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WikiLeaks founder Julian Assange, currently detained in London, could face 175 years in prison if he is extradited to the United States for leaking top-secret government documents over a decade ago.

A British judge refused to follow the United States’ extradition requests this January, in fear Assange would commit suicide in solitary confinement. In response, the U.S. Department of Justice said it would continue to pursue his extradition.

Family members and supporters of Assange are on a nationwide tour to advocate for both his freedom and the freedom of the press. Their most recent stop was in Oakland on Saturday, one of the 17 cities where they are holding rallies this summer.

Gabriel Shipton, Assange’s brother, said dropping the extradition request could help the Biden Administration re-establish the idea that the United States is on a “moral high ground” when confronting overseas authoritarian states.

“This gross miscarriage of injustice prolonged over many cruel years should be ended at once. Julian Assange should not only be free, but should be accorded the great respect that he originally deserves for his contributions.”

Noam Chomsky

“They often get Assange thrown back in their faces,” Shipton said. ”‘Look at what you’re doing to Assange, how could you confront us on our human rights or press freedoms?’ We’ve seen this with the Russian ambassador to the U.K.”

Noam Chomsky, renowned linguist and historian, said the charges Assange faces are not sufficient, and he should instead be honored for his service of releasing information that has been extremely valuable to the American public.

“This gross miscarriage of injustice prolonged over many cruel years should be ended at once. Julian Assange should not only be free, but should be accorded the great respect that he originally deserves for his contributions,” Chomsky said.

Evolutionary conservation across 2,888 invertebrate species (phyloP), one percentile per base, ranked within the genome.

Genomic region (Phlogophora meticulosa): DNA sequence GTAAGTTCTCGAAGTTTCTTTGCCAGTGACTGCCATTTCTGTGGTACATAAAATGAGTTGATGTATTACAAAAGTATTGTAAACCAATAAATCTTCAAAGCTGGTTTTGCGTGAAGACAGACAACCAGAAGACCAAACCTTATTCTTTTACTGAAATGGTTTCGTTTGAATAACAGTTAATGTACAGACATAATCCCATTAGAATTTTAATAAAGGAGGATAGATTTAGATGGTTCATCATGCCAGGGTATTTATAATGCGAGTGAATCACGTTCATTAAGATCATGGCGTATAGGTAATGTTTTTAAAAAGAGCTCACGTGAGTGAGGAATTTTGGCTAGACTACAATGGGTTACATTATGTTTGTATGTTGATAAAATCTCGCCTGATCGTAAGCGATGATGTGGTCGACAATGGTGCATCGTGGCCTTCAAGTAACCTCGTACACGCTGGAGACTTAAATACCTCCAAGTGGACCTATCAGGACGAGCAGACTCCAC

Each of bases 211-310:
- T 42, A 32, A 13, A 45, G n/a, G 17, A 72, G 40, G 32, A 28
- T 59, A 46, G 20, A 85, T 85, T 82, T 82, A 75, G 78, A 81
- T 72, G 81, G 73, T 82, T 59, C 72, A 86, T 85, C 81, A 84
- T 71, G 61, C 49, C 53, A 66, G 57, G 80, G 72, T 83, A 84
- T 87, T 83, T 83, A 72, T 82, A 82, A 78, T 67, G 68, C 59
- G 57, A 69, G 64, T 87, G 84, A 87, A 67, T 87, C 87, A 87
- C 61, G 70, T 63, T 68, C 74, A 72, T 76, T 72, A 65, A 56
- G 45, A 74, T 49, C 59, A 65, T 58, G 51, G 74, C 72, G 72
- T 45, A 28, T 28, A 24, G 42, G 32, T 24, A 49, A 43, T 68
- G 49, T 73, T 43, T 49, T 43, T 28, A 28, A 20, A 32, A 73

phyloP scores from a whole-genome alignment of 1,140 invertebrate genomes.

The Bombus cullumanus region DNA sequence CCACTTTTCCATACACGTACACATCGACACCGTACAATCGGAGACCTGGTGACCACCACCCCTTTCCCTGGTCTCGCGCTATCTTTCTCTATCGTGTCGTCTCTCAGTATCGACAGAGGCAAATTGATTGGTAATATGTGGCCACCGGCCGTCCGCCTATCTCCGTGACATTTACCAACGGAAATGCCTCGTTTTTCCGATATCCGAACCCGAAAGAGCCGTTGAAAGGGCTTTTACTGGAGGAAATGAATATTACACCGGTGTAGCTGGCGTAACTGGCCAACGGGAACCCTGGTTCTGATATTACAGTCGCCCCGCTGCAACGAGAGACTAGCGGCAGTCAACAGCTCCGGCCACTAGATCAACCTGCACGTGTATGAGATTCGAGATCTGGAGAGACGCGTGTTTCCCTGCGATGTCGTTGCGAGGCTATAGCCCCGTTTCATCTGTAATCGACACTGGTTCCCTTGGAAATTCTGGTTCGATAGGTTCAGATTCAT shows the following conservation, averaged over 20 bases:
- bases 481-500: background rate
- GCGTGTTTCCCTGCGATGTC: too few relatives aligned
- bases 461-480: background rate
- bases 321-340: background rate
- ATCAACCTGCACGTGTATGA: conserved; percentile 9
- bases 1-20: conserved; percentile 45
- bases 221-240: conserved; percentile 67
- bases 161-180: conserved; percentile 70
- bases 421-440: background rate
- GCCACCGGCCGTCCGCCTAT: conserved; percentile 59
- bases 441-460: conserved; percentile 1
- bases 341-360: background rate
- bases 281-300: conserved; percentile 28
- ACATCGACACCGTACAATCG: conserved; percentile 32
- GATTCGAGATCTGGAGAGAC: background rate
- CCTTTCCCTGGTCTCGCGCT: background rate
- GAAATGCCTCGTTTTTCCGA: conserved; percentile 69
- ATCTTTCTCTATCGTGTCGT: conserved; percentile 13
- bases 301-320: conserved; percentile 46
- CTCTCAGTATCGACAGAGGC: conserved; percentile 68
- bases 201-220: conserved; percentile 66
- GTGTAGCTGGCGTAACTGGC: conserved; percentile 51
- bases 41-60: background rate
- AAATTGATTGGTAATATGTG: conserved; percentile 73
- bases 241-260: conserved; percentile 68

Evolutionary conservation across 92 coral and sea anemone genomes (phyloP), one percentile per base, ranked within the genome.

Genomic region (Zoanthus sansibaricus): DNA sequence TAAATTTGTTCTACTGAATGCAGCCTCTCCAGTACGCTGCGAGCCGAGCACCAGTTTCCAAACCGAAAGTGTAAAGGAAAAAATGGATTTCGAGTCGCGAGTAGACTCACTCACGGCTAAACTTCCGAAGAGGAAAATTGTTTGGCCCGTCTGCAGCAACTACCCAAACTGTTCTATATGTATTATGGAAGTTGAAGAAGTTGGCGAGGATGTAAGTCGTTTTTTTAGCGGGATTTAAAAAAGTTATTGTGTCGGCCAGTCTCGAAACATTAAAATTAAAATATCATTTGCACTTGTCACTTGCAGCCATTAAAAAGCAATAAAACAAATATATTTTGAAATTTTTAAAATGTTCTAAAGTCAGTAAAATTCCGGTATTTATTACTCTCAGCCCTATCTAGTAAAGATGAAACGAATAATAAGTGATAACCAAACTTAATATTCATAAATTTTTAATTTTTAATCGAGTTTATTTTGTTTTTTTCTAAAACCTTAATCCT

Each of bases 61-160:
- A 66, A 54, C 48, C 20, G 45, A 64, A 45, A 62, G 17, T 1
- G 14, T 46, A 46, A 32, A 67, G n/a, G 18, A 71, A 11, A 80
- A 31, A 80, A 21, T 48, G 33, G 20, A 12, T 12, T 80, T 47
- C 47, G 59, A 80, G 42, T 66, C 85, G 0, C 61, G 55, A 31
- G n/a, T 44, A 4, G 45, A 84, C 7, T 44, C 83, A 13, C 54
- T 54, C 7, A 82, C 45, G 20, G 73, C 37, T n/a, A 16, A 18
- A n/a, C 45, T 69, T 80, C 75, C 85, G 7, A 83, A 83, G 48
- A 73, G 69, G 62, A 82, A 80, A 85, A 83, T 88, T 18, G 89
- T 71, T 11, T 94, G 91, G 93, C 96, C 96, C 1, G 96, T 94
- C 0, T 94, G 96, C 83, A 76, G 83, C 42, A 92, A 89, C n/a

Daniel Ellsberg, journalist and Pentagon Papers whistleblower, said the use of the Espionage Act against those who are not spies, but are individuals who give information to the American people, is a violation of the First Amendment. In video, he shared the similarities in his case compared to Assange’s when he released the Pentagon Papers in 1971.

“I was the first to be prosecuted under the Espionage Act for giving information to the American public in order to reveal war crimes, crimes against peace, deceptions of the public,” Ellsberg said, totaling a possible sentence of 115 years in prison.

Assange is facing 175 years.

“Essentially the same charges that I faced exactly, and as wrongly based and unconstitutional in my own case,” Ellsberg said.

If he is convicted, Assange would be the first journalist in the country to be convicted for releasing information. Ellsberg said it is in the interest of journalists throughout the world to prevent his expedition, as other democracies may imitate the policies.

“It’s in the interest of democracy and of journalism to ensure that the cause for which John Shipton and Gabriel Shipton are engaged in right now should prevail,” Ellsberg said.